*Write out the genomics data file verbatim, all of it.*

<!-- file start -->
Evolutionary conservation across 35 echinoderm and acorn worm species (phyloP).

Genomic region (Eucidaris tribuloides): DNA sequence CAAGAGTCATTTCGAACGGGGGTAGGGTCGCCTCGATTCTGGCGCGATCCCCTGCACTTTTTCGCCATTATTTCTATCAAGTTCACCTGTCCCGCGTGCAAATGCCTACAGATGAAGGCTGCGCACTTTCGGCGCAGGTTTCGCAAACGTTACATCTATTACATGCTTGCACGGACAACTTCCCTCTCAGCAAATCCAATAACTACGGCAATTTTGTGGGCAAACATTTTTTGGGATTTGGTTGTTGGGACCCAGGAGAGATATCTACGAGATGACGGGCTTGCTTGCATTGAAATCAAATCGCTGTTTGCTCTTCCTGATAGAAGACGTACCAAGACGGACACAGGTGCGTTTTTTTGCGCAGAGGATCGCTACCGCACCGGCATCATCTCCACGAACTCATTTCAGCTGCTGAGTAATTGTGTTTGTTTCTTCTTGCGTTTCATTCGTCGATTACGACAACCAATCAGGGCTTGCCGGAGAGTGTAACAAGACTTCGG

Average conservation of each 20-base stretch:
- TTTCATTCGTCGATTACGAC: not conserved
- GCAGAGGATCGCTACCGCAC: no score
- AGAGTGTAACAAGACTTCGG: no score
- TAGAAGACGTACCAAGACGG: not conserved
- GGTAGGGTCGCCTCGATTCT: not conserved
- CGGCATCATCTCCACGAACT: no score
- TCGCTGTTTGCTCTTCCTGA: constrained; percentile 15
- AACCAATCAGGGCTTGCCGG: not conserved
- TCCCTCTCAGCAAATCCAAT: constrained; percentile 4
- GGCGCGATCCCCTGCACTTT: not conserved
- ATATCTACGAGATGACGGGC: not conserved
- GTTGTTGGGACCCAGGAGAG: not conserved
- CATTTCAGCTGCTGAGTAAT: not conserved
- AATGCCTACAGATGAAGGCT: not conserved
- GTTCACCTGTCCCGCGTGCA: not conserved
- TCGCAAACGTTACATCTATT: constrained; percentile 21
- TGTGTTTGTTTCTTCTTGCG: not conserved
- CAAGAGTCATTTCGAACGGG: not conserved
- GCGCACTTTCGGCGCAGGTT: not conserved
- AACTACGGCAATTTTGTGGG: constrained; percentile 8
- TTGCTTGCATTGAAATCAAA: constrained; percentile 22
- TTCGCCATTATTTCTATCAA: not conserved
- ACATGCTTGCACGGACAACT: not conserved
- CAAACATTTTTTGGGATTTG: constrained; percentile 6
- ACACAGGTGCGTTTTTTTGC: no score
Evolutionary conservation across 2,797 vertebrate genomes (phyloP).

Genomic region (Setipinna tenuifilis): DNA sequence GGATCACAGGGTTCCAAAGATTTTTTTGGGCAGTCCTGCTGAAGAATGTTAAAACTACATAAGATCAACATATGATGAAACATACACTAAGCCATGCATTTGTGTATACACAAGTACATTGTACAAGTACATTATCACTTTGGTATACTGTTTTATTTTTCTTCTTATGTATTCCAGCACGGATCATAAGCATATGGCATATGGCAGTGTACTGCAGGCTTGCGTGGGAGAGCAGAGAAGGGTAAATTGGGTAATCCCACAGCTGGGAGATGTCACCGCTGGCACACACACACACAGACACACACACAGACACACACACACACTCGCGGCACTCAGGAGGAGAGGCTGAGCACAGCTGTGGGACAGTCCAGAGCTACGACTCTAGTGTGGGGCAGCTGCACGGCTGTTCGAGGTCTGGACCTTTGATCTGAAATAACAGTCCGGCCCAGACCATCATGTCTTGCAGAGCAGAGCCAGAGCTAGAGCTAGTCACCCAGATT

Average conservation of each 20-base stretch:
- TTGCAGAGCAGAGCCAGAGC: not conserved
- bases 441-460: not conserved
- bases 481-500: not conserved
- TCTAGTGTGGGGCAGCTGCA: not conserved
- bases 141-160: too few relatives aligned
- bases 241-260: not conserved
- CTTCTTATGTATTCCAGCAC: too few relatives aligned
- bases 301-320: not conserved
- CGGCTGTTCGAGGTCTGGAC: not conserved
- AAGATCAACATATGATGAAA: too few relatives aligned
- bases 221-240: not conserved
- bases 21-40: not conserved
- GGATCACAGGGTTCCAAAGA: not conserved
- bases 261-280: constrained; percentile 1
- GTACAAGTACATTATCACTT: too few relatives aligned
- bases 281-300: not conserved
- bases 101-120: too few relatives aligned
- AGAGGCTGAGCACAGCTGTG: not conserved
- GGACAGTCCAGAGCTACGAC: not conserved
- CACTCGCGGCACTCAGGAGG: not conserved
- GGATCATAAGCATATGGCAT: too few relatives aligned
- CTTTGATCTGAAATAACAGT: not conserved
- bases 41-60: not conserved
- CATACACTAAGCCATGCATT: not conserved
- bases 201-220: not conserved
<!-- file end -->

Evolutionary conservation across 35 echinoderm and acorn worm species (phyloP).

Genomic region (Eucidaris tribuloides): DNA sequence CAAGAGTCATTTCGAACGGGGGTAGGGTCGCCTCGATTCTGGCGCGATCCCCTGCACTTTTTCGCCATTATTTCTATCAAGTTCACCTGTCCCGCGTGCAAATGCCTACAGATGAAGGCTGCGCACTTTCGGCGCAGGTTTCGCAAACGTTACATCTATTACATGCTTGCACGGACAACTTCCCTCTCAGCAAATCCAATAACTACGGCAATTTTGTGGGCAAACATTTTTTGGGATTTGGTTGTTGGGACCCAGGAGAGATATCTACGAGATGACGGGCTTGCTTGCATTGAAATCAAATCGCTGTTTGCTCTTCCTGATAGAAGACGTACCAAGACGGACACAGGTGCGTTTTTTTGCGCAGAGGATCGCTACCGCACCGGCATCATCTCCACGAACTCATTTCAGCTGCTGAGTAATTGTGTTTGTTTCTTCTTGCGTTTCATTCGTCGATTACGACAACCAATCAGGGCTTGCCGGAGAGTGTAACAAGACTTCGG

Average conservation of each 20-base stretch:
- TTTCATTCGTCGATTACGAC: not conserved
- GCAGAGGATCGCTACCGCAC: no score
- AGAGTGTAACAAGACTTCGG: no score
- TAGAAGACGTACCAAGACGG: not conserved
- GGTAGGGTCGCCTCGATTCT: not conserved
- CGGCATCATCTCCACGAACT: no score
- TCGCTGTTTGCTCTTCCTGA: constrained; percentile 15
- AACCAATCAGGGCTTGCCGG: not conserved
- TCCCTCTCAGCAAATCCAAT: constrained; percentile 4
- GGCGCGATCCCCTGCACTTT: not conserved
- ATATCTACGAGATGACGGGC: not conserved
- GTTGTTGGGACCCAGGAGAG: not conserved
- CATTTCAGCTGCTGAGTAAT: not conserved
- AATGCCTACAGATGAAGGCT: not conserved
- GTTCACCTGTCCCGCGTGCA: not conserved
- TCGCAAACGTTACATCTATT: constrained; percentile 21
- TGTGTTTGTTTCTTCTTGCG: not conserved
- CAAGAGTCATTTCGAACGGG: not conserved
- GCGCACTTTCGGCGCAGGTT: not conserved
- AACTACGGCAATTTTGTGGG: constrained; percentile 8
- TTGCTTGCATTGAAATCAAA: constrained; percentile 22
- TTCGCCATTATTTCTATCAA: not conserved
- ACATGCTTGCACGGACAACT: not conserved
- CAAACATTTTTTGGGATTTG: constrained; percentile 6
- ACACAGGTGCGTTTTTTTGC: no score
Evolutionary conservation across 2,797 vertebrate genomes (phyloP).

Genomic region (Setipinna tenuifilis): DNA sequence GGATCACAGGGTTCCAAAGATTTTTTTGGGCAGTCCTGCTGAAGAATGTTAAAACTACATAAGATCAACATATGATGAAACATACACTAAGCCATGCATTTGTGTATACACAAGTACATTGTACAAGTACATTATCACTTTGGTATACTGTTTTATTTTTCTTCTTATGTATTCCAGCACGGATCATAAGCATATGGCATATGGCAGTGTACTGCAGGCTTGCGTGGGAGAGCAGAGAAGGGTAAATTGGGTAATCCCACAGCTGGGAGATGTCACCGCTGGCACACACACACACAGACACACACACAGACACACACACACACTCGCGGCACTCAGGAGGAGAGGCTGAGCACAGCTGTGGGACAGTCCAGAGCTACGACTCTAGTGTGGGGCAGCTGCACGGCTGTTCGAGGTCTGGACCTTTGATCTGAAATAACAGTCCGGCCCAGACCATCATGTCTTGCAGAGCAGAGCCAGAGCTAGAGCTAGTCACCCAGATT

Average conservation of each 20-base stretch:
- TTGCAGAGCAGAGCCAGAGC: not conserved
- bases 441-460: not conserved
- bases 481-500: not conserved
- TCTAGTGTGGGGCAGCTGCA: not conserved
- bases 141-160: too few relatives aligned
- bases 241-260: not conserved
- CTTCTTATGTATTCCAGCAC: too few relatives aligned
- bases 301-320: not conserved
- CGGCTGTTCGAGGTCTGGAC: not conserved
- AAGATCAACATATGATGAAA: too few relatives aligned
- bases 221-240: not conserved
- bases 21-40: not conserved
- GGATCACAGGGTTCCAAAGA: not conserved
- bases 261-280: constrained; percentile 1
- GTACAAGTACATTATCACTT: too few relatives aligned
- bases 281-300: not conserved
- bases 101-120: too few relatives aligned
- AGAGGCTGAGCACAGCTGTG: not conserved
- GGACAGTCCAGAGCTACGAC: not conserved
- CACTCGCGGCACTCAGGAGG: not conserved
- GGATCATAAGCATATGGCAT: too few relatives aligned
- CTTTGATCTGAAATAACAGT: not conserved
- bases 41-60: not conserved
- CATACACTAAGCCATGCATT: not conserved
- bases 201-220: not conserved